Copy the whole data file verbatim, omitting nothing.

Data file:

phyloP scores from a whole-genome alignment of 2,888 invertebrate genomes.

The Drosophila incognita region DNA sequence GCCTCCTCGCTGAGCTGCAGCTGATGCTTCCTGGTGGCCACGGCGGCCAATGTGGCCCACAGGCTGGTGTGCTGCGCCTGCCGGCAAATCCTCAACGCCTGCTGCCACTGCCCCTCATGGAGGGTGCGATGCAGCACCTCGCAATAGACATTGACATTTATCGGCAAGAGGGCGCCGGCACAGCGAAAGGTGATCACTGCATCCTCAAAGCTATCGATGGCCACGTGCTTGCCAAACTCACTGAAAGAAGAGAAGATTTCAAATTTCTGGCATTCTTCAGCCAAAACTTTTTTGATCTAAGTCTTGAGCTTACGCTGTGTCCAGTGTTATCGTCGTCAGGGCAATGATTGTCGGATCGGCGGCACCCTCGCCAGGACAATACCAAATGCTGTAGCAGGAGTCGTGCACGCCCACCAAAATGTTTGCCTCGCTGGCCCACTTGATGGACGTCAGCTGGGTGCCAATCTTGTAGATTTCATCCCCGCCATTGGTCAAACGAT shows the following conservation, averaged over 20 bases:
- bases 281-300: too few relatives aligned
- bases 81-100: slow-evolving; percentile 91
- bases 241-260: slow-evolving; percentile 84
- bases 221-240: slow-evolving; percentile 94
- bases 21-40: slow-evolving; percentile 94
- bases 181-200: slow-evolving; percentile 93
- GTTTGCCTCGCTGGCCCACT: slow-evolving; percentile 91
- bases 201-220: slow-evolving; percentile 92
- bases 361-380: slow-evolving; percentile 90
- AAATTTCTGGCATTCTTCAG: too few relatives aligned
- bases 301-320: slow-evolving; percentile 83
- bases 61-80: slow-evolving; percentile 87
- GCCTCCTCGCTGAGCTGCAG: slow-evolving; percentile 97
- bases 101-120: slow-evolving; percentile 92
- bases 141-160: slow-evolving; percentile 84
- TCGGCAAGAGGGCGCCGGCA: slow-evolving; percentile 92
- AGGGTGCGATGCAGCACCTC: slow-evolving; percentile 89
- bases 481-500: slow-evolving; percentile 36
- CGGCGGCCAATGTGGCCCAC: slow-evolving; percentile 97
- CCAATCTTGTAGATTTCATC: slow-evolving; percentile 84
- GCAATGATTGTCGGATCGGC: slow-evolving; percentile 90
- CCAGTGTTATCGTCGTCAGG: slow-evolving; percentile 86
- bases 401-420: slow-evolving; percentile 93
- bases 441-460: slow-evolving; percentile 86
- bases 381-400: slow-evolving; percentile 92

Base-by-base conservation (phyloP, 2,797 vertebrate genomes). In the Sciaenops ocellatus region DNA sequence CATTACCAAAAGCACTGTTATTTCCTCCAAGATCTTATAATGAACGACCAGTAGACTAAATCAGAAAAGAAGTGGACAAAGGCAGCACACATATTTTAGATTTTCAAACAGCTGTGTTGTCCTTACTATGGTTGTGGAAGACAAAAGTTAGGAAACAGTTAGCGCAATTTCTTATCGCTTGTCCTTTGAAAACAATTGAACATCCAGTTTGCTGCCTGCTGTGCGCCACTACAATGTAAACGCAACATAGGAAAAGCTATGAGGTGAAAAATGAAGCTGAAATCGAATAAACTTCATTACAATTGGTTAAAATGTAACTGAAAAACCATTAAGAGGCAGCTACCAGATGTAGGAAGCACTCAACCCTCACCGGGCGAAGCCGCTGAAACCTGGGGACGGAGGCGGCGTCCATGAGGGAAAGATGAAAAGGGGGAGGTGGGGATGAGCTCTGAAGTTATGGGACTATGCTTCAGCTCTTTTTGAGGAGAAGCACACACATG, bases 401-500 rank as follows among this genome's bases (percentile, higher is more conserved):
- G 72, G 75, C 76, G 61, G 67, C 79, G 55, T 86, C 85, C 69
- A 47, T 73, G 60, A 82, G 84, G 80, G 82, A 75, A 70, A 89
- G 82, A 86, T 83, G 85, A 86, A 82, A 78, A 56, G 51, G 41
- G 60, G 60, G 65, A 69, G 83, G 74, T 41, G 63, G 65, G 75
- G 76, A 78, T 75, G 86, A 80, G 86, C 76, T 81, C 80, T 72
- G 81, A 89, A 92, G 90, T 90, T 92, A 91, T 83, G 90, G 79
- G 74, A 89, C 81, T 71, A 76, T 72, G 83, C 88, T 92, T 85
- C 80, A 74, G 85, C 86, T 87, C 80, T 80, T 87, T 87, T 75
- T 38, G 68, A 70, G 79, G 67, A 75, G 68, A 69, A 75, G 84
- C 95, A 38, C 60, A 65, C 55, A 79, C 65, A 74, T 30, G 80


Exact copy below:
phyloP scores from a whole-genome alignment of 2,888 invertebrate genomes.

The Drosophila incognita region DNA sequence GCCTCCTCGCTGAGCTGCAGCTGATGCTTCCTGGTGGCCACGGCGGCCAATGTGGCCCACAGGCTGGTGTGCTGCGCCTGCCGGCAAATCCTCAACGCCTGCTGCCACTGCCCCTCATGGAGGGTGCGATGCAGCACCTCGCAATAGACATTGACATTTATCGGCAAGAGGGCGCCGGCACAGCGAAAGGTGATCACTGCATCCTCAAAGCTATCGATGGCCACGTGCTTGCCAAACTCACTGAAAGAAGAGAAGATTTCAAATTTCTGGCATTCTTCAGCCAAAACTTTTTTGATCTAAGTCTTGAGCTTACGCTGTGTCCAGTGTTATCGTCGTCAGGGCAATGATTGTCGGATCGGCGGCACCCTCGCCAGGACAATACCAAATGCTGTAGCAGGAGTCGTGCACGCCCACCAAAATGTTTGCCTCGCTGGCCCACTTGATGGACGTCAGCTGGGTGCCAATCTTGTAGATTTCATCCCCGCCATTGGTCAAACGAT shows the following conservation, averaged over 20 bases:
- bases 281-300: too few relatives aligned
- bases 81-100: slow-evolving; percentile 91
- bases 241-260: slow-evolving; percentile 84
- bases 221-240: slow-evolving; percentile 94
- bases 21-40: slow-evolving; percentile 94
- bases 181-200: slow-evolving; percentile 93
- GTTTGCCTCGCTGGCCCACT: slow-evolving; percentile 91
- bases 201-220: slow-evolving; percentile 92
- bases 361-380: slow-evolving; percentile 90
- AAATTTCTGGCATTCTTCAG: too few relatives aligned
- bases 301-320: slow-evolving; percentile 83
- bases 61-80: slow-evolving; percentile 87
- GCCTCCTCGCTGAGCTGCAG: slow-evolving; percentile 97
- bases 101-120: slow-evolving; percentile 92
- bases 141-160: slow-evolving; percentile 84
- TCGGCAAGAGGGCGCCGGCA: slow-evolving; percentile 92
- AGGGTGCGATGCAGCACCTC: slow-evolving; percentile 89
- bases 481-500: slow-evolving; percentile 36
- CGGCGGCCAATGTGGCCCAC: slow-evolving; percentile 97
- CCAATCTTGTAGATTTCATC: slow-evolving; percentile 84
- GCAATGATTGTCGGATCGGC: slow-evolving; percentile 90
- CCAGTGTTATCGTCGTCAGG: slow-evolving; percentile 86
- bases 401-420: slow-evolving; percentile 93
- bases 441-460: slow-evolving; percentile 86
- bases 381-400: slow-evolving; percentile 92

Base-by-base conservation (phyloP, 2,797 vertebrate genomes). In the Sciaenops ocellatus region DNA sequence CATTACCAAAAGCACTGTTATTTCCTCCAAGATCTTATAATGAACGACCAGTAGACTAAATCAGAAAAGAAGTGGACAAAGGCAGCACACATATTTTAGATTTTCAAACAGCTGTGTTGTCCTTACTATGGTTGTGGAAGACAAAAGTTAGGAAACAGTTAGCGCAATTTCTTATCGCTTGTCCTTTGAAAACAATTGAACATCCAGTTTGCTGCCTGCTGTGCGCCACTACAATGTAAACGCAACATAGGAAAAGCTATGAGGTGAAAAATGAAGCTGAAATCGAATAAACTTCATTACAATTGGTTAAAATGTAACTGAAAAACCATTAAGAGGCAGCTACCAGATGTAGGAAGCACTCAACCCTCACCGGGCGAAGCCGCTGAAACCTGGGGACGGAGGCGGCGTCCATGAGGGAAAGATGAAAAGGGGGAGGTGGGGATGAGCTCTGAAGTTATGGGACTATGCTTCAGCTCTTTTTGAGGAGAAGCACACACATG, bases 401-500 rank as follows among this genome's bases (percentile, higher is more conserved):
- G 72, G 75, C 76, G 61, G 67, C 79, G 55, T 86, C 85, C 69
- A 47, T 73, G 60, A 82, G 84, G 80, G 82, A 75, A 70, A 89
- G 82, A 86, T 83, G 85, A 86, A 82, A 78, A 56, G 51, G 41
- G 60, G 60, G 65, A 69, G 83, G 74, T 41, G 63, G 65, G 75
- G 76, A 78, T 75, G 86, A 80, G 86, C 76, T 81, C 80, T 72
- G 81, A 89, A 92, G 90, T 90, T 92, A 91, T 83, G 90, G 79
- G 74, A 89, C 81, T 71, A 76, T 72, G 83, C 88, T 92, T 85
- C 80, A 74, G 85, C 86, T 87, C 80, T 80, T 87, T 87, T 75
- T 38, G 68, A 70, G 79, G 67, A 75, G 68, A 69, A 75, G 84
- C 95, A 38, C 60, A 65, C 55, A 79, C 65, A 74, T 30, G 80